Hot Water Springs
The Tucson area of southern Arizona has some of the most diverse and easily accessible trails in the Sonoran desert. Some are wild backcountry hikes into the Santa Catalinas, Rincons, or other mountain ranges that dot the basin. Others are local hikes that are popular and don't require serious wilderness experience, but are still fun and interesting. One of these later sort of hikes is located at Agua Caliente Regional Park.
Agua Caliente means Hot Water in Spanish, and the park gets its name from a spring located at the southeastern portion of the park that is indeed warm. The water that comes out of this spring originates high in the Catalina Mountains. It seeps down into the earth and flows downhill, being heated by the earth. As it nears the bottom of the mountain it encounters a fault block that forces the water up its face, where it bubbles out, still warm. This spring was important throughout human history in the Tucson basin. The Hohokam used this spring as a water source; the large Whiptail village is located on private land less than 1/4 of a mile away from the spring. Later, during pioneer days, ranchers diverted its flow into several ponds to water cattle. Later entrepreneurs made these hot ponds into a tourist attraction, touting the water's "healing properties." Remnants of all these phases of occupation can be seen still at Agua Caliente Regional Park.
Hike: The best place to start the hike is at the begining and follow the water. From the parking lot, head to a shady grove of trees in the southeast corner of the park on a paved path. Here is where the spring bubbles to the surface. There are also a couple of signs that talk more about the geology and history of the spring and the basin.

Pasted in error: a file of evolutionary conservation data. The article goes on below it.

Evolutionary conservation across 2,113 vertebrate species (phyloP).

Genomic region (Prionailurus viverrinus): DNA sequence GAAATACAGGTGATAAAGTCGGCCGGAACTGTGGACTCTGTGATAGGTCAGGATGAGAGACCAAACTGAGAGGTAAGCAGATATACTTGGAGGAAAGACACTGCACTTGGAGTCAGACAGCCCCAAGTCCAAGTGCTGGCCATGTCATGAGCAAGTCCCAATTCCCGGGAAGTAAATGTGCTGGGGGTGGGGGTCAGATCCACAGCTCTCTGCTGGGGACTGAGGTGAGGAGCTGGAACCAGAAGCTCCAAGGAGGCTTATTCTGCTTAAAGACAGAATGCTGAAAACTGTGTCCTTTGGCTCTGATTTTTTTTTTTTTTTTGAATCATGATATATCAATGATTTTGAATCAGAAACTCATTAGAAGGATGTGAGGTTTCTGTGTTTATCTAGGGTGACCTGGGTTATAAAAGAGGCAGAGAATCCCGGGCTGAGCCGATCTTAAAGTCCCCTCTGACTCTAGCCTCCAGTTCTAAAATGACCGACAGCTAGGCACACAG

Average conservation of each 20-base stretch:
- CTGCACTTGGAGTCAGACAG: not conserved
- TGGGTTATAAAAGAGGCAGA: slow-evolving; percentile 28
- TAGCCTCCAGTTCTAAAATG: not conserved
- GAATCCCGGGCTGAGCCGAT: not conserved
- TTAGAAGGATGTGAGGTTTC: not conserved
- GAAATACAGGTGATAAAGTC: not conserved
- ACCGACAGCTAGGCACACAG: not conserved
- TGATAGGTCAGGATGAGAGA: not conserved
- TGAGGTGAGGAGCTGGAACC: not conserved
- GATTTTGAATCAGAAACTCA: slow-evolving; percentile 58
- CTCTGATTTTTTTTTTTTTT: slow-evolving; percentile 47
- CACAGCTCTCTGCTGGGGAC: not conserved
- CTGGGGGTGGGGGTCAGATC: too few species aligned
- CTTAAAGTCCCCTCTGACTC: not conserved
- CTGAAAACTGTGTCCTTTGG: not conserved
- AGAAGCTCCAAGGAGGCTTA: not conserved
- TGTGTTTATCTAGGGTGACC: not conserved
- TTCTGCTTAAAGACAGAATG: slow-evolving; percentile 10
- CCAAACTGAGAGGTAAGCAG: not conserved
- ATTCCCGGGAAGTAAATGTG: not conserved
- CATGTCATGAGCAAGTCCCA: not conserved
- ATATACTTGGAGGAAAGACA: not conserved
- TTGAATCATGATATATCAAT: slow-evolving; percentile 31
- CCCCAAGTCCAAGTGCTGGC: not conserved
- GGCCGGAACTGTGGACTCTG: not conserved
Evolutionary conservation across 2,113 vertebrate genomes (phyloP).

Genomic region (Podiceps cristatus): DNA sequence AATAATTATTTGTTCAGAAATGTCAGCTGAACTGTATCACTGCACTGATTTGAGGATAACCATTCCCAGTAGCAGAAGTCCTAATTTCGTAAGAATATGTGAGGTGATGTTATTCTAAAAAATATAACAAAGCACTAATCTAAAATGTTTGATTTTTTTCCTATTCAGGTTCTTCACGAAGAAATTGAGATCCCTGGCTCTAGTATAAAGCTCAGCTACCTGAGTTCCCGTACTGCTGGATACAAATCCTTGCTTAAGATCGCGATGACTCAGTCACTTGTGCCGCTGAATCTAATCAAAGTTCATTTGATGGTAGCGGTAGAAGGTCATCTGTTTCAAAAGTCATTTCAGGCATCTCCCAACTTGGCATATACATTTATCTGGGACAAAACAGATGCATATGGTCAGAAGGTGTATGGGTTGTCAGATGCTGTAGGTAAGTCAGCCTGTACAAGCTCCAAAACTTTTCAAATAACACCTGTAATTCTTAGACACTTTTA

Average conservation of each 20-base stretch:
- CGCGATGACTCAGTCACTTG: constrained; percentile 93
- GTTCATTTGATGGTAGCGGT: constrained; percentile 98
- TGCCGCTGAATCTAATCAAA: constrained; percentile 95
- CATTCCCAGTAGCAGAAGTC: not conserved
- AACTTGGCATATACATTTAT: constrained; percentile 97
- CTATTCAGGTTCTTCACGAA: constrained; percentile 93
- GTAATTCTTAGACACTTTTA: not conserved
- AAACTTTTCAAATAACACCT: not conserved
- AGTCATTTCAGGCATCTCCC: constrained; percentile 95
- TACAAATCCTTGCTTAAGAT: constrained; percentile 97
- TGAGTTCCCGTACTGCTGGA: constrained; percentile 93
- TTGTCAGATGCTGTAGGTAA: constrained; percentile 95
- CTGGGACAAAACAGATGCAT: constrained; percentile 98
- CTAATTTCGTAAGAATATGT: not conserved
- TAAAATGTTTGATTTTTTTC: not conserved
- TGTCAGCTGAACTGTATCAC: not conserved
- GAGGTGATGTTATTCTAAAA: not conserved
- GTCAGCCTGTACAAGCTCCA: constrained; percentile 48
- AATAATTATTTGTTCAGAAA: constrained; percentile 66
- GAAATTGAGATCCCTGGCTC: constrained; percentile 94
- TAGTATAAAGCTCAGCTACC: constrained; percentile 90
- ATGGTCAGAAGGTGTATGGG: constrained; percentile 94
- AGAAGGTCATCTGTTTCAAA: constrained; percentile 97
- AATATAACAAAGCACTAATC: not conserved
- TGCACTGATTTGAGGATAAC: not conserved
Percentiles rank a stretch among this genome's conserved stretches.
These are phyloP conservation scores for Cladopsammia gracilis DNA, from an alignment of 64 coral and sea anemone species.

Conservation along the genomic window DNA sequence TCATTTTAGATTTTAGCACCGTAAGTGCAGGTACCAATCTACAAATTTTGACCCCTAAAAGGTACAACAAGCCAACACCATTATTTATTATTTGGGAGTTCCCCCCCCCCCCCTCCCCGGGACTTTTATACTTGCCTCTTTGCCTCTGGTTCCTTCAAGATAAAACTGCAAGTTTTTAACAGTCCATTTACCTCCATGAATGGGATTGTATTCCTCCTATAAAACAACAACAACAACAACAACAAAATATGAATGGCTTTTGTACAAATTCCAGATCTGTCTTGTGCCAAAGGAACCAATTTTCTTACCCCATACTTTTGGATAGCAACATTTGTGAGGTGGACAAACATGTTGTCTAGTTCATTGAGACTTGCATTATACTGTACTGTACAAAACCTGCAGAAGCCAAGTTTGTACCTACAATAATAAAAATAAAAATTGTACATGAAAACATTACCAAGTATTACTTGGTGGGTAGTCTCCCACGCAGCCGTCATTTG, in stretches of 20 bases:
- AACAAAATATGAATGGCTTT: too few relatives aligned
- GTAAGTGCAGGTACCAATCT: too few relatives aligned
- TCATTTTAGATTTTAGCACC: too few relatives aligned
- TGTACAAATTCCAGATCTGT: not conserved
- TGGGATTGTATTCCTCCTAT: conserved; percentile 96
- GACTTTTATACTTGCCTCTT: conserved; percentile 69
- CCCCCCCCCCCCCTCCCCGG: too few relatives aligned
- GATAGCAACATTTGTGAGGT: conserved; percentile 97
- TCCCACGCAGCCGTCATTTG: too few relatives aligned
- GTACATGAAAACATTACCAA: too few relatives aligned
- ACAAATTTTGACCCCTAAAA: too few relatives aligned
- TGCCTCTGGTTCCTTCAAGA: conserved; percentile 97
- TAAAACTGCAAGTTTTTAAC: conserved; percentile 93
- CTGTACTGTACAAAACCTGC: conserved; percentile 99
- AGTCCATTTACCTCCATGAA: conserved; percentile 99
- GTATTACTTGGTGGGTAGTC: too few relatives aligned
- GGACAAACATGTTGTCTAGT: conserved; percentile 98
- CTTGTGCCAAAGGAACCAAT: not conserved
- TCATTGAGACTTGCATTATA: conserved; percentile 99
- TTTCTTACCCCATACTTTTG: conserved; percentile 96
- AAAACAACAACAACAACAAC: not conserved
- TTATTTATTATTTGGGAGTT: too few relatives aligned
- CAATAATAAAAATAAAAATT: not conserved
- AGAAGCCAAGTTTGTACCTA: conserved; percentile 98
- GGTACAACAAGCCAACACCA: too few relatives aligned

From here, proceed along the creek on the paved path. Ducks, turtles, and many varieties of fish thrive in the spring-fed creek and the one remaining pond. Especially in winter the bird population explodes. This part of the park is popular not only with hikers and dog walkers, but also Frisbee players and BBQers, so this isn't really a solitary hike.
The trail bends north where the creek flows into the pond. There used to be a series of ponds fed by the spring, as recently as 2001, but the lower ponds have been drained in order to restore the habitat. The large upper pond was left, however, because of its historical significance and as wildlife habitat. The trail follows the eastern edge of this pond to the historic resort buildings. Most of these are closed to the public.
From here you can begin to get away from most of the crowds by heading west-northwest, crossing a creek on a bridge, and leaving the paved path. The trail winds around the two dry lower ponds, and is certainly less crowded than the grassy portion of the park. Here you are in Sonoran desert habitat, not manicured public space. This stretch of trail is not terribly attractive at the moment however. Despite the great views of the Catalina Mountains between the trees, the former ponds are not terribly attractive as they are slowly recovering to their natural state. The trail is generally flat, however, and well graded so this is a good section for a trail jog or to take your dog for a walk.
Once you complete the loop around the lower ponds, the trail returns you to the grassy section of the park via the same bridge over the creek. Return to your vehicle and grab your BBQ stuff for a fun after-hike meal!
Water: Don't drink the water from the creek or spring. There's several water fountains around the grassy area of the park that usually work. Use them instead.
Check out the Triplogs.
WARNING! Hiking and outdoor related sports can be dangerous. Be responsible and prepare for the trip. Study the area you are entering and plan accordingly. Dress for the current and unexpected weather changes. Take plenty of water. Never go alone. Make an itinerary with your plan(s), route(s), destination(s) and expected return time. Give your itinerary to trusted family and/or friends.